Xenoblade Chronicles X is, unfortunately, not particularly good about telling you how to play it. I took my Wii U home with me over a holiday weekend to visit my parents, and on the plane played Xenoblade Chronicles 3D (the re-release of the prior game for the New 3DS), which is very good at introducing the game's concepts and ideas progressively with little tutorial screens as each new feature comes up. Since the games use a very similar control scheme, I ended up using the handheld game to teach me how to play the console one. In Chronicles X, the tutorials are often mistimed, strangely missing, or have been passed off to different NPCs in the administrative section of New Los Angeles, meaning that if you don't understand a particular feature, you may need to run around and talk to every person in the area until one gives you the information you need. This can be particularly frustrating since Chronicles X has more meta-games and customized systems than the original Chronicles, but they never feel fully explained or are explained long before you begin using them.
Xenoblade Chronicles X's exploration means traversing a world constantly filled with enemy types that are beyond your level to reach certain objectives. It's built into the game at its baseline that you have to negotiate not just the quests themselves, but the world and its dangers, and you may have to sneak past enemies that can see, hear, or sense you in order to get to a quest objective. This can make things tricky if your quest involves killing a lower-level enemy that tends to hang out near an aggressive higher level one. It's part of the game and makes Mira feel more like it has living ecosystems than a lot of other RPG titles. Other players online can be recruited temporarily to join your party to earn rewards, and missions for your online "squad" (the game's clan or faction system) such as killing specific monster types can be fulfilled while playing single-player missions. Online missions with other players were available for play, but with the lower player count, I was not able to experience these in time for review.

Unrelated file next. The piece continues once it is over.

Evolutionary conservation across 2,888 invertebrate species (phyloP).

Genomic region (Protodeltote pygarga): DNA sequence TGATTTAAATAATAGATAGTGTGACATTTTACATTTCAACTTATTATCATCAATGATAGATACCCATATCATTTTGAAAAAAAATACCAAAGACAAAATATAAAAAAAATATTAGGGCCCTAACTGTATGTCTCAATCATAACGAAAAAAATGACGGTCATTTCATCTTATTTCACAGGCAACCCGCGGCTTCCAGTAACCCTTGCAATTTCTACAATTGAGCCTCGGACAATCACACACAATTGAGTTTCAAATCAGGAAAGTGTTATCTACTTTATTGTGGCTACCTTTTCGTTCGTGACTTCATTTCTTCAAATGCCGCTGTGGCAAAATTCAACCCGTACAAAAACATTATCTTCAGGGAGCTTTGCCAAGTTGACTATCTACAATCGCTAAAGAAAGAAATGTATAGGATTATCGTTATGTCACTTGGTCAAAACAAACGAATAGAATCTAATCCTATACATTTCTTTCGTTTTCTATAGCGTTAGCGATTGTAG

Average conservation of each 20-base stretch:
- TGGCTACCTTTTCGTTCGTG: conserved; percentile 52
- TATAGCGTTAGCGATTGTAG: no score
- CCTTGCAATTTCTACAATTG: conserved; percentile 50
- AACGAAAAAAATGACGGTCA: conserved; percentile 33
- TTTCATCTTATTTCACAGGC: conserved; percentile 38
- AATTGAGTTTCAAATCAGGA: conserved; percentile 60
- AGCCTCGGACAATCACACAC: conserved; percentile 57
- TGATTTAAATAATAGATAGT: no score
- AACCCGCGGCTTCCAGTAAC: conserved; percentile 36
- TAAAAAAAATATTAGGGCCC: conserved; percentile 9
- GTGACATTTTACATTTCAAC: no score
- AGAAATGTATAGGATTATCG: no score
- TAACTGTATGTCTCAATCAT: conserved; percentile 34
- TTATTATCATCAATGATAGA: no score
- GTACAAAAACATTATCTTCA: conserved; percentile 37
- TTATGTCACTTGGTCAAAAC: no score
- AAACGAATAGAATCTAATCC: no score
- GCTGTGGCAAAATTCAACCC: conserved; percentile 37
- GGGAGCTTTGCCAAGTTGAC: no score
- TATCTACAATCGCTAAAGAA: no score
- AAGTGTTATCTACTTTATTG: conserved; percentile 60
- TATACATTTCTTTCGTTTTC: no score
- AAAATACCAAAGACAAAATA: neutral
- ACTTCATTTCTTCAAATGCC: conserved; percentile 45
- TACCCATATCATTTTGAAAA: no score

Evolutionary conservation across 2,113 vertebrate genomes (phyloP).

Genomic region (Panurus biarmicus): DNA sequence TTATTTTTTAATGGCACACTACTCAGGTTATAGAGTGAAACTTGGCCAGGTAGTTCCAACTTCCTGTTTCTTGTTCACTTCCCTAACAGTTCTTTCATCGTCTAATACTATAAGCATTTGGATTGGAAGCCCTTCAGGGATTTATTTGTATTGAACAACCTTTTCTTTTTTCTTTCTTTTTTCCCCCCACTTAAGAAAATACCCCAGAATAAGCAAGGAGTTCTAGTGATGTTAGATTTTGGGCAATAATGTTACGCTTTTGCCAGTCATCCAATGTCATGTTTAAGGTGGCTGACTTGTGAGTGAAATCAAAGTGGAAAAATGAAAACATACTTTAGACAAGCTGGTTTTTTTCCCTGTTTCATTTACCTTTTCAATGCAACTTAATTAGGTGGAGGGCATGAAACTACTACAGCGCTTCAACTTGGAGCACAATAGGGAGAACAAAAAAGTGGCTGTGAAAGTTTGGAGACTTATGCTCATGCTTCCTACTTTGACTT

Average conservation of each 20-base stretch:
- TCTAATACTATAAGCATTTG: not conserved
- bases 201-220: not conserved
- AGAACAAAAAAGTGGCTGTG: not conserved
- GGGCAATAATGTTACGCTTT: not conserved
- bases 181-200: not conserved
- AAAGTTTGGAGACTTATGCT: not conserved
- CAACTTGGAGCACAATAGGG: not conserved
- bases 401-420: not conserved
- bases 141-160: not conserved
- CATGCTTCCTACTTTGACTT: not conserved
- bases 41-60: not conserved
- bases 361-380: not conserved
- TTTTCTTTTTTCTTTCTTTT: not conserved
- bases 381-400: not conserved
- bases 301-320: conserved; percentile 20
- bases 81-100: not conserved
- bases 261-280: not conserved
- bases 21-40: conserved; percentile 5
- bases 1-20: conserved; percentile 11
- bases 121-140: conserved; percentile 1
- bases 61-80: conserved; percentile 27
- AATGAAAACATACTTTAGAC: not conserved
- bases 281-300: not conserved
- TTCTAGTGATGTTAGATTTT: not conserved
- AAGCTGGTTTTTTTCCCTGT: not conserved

Combat in Chronicles X is fundamentally the same as its predecessor but with greater options. Your character will automatically attack using ranged or melee attacks (which you can switch between at any time), which have a specific cooldown between uses based on ability and weapon level. Passive buffs are handled using "Soul Voices" where you can select the phrases your characters shout at each other in battle for encouragement that bestow enhanced combat effects. Special attacks and active buffs are handled like an MMO, with a bar across the bottom of the screen navigated with the D-pad, and are tied to a longer cooldowns.
These are unlocked via your character class' branching skill tree, where the branch can be changed at any time but will mean starting at a lower skill rank with new abilities. This can make combat a somewhat hectic affair, especially early in the game, where it's not always clear why, or even when, a killing blow from your characters or an enemy was launched. As per the discussion of missing/poor player training, I didn't realize you could revive fallen comrades in the heat of battle until I learned how to do it while playing the prior game on the 3DS and consulting the manual (though several characters in the administrative section of the city tell you it's possible).
This is, again, where Xenoblade Chronicles X's gameplay constitutes an investment in exploring everything. As a reviewer, there's almost an expectation of being spoonfed this information, but Chronicles X emphasizes the in-game interactions, asking the player to slow down and take in everything. For some this may be frustrating, but for others it will likely heighten the game immersion. I loved it and, on settling into the gameplay, had to remind myself to slow down and stop trying to rush into it. When I simply walked around New Los Angeles and discovered elements like FrontierNav (resource mining) and the investment system—where you can invest planetary resources into arms companies, which result in better weapons development—the curiosity of trying things out became the method of learning and developing play. In that sense, having to invest the time makes the game's pacing very natural, but frustrating for anyone who simply wants to get to it as fast as possible.
Xenoblade Chronicles X is epic and a really great game, but one that requires the player to approach it in a specific way. It's an oddity on the Wii U, a full-fledged massive RPG experience from a first-party Nintendo developer. Parts of it are so Japanese—character design, animations, anime/manga-esque plot—that it feels like it should be an Atlus or Nippon-Ichi title; but if it were that niche it would never have been able to develop the expansive environment. There's certainly nothing like it on the Wii U, or anywhere else. It's definitely worth picking up if you have the platform.